How to help protect your brain from Alzheimer’s disease
Did you know that Alzheimer’s disease is among the fastest-growing epidemics in the world?
Over five and a half million Americans are living with the neurodegenerative disease today. According to the Alzheimer’s Association (www.alz.org), medical researchers predict that by 2050, 14 million people in the U.S. will require full-time care for Alzheimer’s disease. That number is equal to the populations of New York City, Los Angeles and Chicago combined.
While no one has figured out for certain what causes Alzheimer’s disease, we do know that both genetic and lifestyle factors play a role. There is good news in that knowledge, because while we can’t yet change our genes, we can take proactive steps to alter lifestyle choices and minimize our risk of dementia and Alzheimer’s disease.
The Alzheimer’s Prevention Program at Loma Linda University Medical Center have been researching how to optimize a healthy aging brain to protect it from the ravages of Alzheimer’s disease.
Here is what they suggest you can do to protect your brain – the most active organ in your body — from Alzheimer’s disease and dementia:
- Setting personal goals. Not only does setting personal goals and working steadily to achieve them strengthen neuron connections in the brain, it also decreases chronic worry that can pump the body full of cortisol and adrenaline. Purpose-driven stress can actually improve health by reducing inflammation.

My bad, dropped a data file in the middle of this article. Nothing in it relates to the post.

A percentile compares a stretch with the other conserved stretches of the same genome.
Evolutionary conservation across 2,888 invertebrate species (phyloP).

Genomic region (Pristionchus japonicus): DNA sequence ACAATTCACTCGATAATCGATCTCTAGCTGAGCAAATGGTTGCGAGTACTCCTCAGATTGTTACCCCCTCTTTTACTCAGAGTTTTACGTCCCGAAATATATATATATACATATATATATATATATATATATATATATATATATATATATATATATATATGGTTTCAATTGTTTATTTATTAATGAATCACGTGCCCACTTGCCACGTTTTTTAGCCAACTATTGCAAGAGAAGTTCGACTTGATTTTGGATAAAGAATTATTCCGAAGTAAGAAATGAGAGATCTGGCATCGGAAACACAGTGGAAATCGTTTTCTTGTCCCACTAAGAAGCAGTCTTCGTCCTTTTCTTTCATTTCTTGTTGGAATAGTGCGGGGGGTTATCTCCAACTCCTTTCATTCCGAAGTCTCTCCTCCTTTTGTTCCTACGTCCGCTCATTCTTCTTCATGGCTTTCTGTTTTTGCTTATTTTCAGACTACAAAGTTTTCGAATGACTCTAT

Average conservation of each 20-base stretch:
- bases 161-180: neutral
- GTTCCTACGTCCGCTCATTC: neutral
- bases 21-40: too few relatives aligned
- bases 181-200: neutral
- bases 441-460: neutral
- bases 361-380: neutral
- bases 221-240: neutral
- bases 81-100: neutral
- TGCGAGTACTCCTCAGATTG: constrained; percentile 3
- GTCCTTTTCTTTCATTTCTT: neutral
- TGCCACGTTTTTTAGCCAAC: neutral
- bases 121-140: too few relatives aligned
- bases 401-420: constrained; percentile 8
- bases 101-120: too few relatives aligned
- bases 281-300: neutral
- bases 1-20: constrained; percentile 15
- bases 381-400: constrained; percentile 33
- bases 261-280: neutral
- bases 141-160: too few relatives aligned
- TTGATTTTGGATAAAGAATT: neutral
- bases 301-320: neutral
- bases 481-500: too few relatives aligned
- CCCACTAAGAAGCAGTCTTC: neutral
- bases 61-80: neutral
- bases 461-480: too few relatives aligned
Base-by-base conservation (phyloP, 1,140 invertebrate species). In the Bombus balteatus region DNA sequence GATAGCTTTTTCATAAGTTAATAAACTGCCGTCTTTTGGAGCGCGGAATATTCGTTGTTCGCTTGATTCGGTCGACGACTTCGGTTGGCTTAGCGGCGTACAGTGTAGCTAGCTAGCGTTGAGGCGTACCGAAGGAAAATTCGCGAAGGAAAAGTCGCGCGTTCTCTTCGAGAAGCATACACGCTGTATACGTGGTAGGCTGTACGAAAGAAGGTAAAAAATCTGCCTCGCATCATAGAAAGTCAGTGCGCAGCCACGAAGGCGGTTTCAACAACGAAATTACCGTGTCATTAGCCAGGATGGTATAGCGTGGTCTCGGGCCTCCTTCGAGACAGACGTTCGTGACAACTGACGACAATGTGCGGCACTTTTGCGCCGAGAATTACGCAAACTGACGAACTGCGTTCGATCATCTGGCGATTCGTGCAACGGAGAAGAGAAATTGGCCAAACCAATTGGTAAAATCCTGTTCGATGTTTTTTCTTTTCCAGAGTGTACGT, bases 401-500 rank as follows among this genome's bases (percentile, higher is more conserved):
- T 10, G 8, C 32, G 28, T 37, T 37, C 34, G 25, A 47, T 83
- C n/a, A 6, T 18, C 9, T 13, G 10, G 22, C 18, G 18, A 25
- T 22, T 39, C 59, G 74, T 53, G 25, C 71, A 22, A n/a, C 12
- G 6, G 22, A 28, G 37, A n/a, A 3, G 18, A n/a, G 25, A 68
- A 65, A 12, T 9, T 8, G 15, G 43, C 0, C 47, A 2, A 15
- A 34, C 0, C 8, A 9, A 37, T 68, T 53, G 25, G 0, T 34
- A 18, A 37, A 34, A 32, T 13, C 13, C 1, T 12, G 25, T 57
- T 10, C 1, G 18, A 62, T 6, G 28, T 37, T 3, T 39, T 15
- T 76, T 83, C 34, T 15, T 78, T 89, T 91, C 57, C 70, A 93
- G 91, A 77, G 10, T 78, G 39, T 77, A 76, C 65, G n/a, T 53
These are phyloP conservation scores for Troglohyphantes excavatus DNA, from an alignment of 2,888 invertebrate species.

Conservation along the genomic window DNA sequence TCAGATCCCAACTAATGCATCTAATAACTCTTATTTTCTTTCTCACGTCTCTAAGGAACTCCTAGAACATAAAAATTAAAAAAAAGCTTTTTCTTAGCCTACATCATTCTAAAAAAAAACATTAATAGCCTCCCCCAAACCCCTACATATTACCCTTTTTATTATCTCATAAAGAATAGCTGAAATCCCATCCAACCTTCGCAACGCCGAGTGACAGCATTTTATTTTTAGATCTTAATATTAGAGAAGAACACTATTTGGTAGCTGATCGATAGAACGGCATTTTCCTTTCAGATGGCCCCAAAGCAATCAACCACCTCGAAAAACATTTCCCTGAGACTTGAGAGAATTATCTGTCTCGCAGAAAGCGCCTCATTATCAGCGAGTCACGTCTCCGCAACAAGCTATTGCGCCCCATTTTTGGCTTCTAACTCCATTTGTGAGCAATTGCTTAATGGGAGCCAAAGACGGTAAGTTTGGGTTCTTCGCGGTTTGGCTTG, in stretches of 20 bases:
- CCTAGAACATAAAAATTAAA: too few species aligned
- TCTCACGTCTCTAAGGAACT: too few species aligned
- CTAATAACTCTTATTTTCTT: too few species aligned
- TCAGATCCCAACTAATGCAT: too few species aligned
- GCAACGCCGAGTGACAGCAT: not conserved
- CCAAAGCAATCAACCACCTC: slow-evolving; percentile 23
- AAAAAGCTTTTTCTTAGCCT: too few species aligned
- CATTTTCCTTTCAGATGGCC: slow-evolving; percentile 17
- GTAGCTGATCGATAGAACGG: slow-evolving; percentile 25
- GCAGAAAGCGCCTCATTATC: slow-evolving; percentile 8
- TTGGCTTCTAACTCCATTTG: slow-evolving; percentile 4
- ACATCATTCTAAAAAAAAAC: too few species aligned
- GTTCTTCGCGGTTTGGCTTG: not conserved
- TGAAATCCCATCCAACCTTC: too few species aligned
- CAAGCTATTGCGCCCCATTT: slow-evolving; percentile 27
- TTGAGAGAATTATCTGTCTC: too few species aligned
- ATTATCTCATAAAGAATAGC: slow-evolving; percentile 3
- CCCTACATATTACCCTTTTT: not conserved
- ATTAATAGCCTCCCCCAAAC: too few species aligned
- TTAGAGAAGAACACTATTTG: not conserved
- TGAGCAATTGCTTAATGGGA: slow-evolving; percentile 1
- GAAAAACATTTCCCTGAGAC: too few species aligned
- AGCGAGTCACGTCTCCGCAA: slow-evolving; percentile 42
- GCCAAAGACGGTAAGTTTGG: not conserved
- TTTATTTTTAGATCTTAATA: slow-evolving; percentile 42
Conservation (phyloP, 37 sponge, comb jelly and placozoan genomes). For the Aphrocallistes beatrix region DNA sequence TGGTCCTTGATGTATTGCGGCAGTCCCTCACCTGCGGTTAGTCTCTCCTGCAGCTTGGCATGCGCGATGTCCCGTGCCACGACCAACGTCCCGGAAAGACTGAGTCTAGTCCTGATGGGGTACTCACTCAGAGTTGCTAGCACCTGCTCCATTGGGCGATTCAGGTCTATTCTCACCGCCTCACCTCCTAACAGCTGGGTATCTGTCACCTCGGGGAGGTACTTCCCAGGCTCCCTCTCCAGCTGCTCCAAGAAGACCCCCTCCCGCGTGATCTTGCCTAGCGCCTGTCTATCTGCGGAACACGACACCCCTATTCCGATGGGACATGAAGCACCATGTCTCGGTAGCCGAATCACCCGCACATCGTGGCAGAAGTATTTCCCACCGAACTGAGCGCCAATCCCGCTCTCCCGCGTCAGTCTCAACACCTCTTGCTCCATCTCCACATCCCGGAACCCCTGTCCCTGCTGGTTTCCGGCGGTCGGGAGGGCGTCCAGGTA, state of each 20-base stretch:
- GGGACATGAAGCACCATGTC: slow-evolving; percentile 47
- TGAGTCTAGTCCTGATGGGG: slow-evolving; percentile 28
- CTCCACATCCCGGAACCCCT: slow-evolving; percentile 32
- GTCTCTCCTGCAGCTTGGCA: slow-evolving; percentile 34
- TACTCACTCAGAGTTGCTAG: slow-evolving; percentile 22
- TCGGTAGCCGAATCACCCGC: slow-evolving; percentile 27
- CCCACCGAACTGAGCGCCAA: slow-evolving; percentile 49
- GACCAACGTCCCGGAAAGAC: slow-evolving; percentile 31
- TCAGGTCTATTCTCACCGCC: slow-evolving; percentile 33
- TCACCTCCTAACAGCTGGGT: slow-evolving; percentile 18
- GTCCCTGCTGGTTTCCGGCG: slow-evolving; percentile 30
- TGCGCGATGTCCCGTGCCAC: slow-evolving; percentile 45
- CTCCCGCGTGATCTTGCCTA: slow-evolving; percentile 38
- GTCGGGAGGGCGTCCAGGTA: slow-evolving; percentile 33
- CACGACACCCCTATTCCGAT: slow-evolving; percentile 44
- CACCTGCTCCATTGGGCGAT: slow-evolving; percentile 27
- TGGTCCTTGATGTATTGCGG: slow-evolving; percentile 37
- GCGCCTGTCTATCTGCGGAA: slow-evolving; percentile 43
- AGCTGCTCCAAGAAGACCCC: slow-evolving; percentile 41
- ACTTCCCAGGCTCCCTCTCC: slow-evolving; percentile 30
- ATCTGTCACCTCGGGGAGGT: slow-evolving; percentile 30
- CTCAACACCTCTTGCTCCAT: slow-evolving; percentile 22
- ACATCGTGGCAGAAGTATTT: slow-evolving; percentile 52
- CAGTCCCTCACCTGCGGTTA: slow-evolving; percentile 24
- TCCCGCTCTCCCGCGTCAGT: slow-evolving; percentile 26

- Keep your brain active and learning. Solving puzzles and reading books are great ways to give your brain a workout, building and strengthening neuron connections.
- Get more sleep. The brain consumes more than 25 percent of the body’s energy. A recent study found that the sleep-brain connection is so strong that people who suffer from sleep apnea have a 70 percent higher risk of contracting Alzheimer’s than those who breathe normally. Even one night of poor sleep can significantly increase disease-promoting inflammation in the body.
- Exercise (especially the legs)! Muscle mass in the legs is associated with a larger hippocampus, the part of the brain that processes memories. The Alzheimer’s Prevention Program recommends strenuous leg exercise (such as power walking) for 20 to 30 minutes a day, four to five days a week.
- Eat a balanced diet, especially one that reduces inflammation. Eat as few processed foods as possible. Instead choose natural, whole, fiber-rich foods such as greens, berries, nuts, seeds, and whole grains. These are the keys to building new nerve cells and neurons in your brain.
- And of course, as discussed HERE, avoid anticholinergic drugs.
Aging does not necessarily mean succumbing to dementia and Alzheimer’s disease. Challenge your old ideas about aging and the brain by taking charge of your brain health — right now!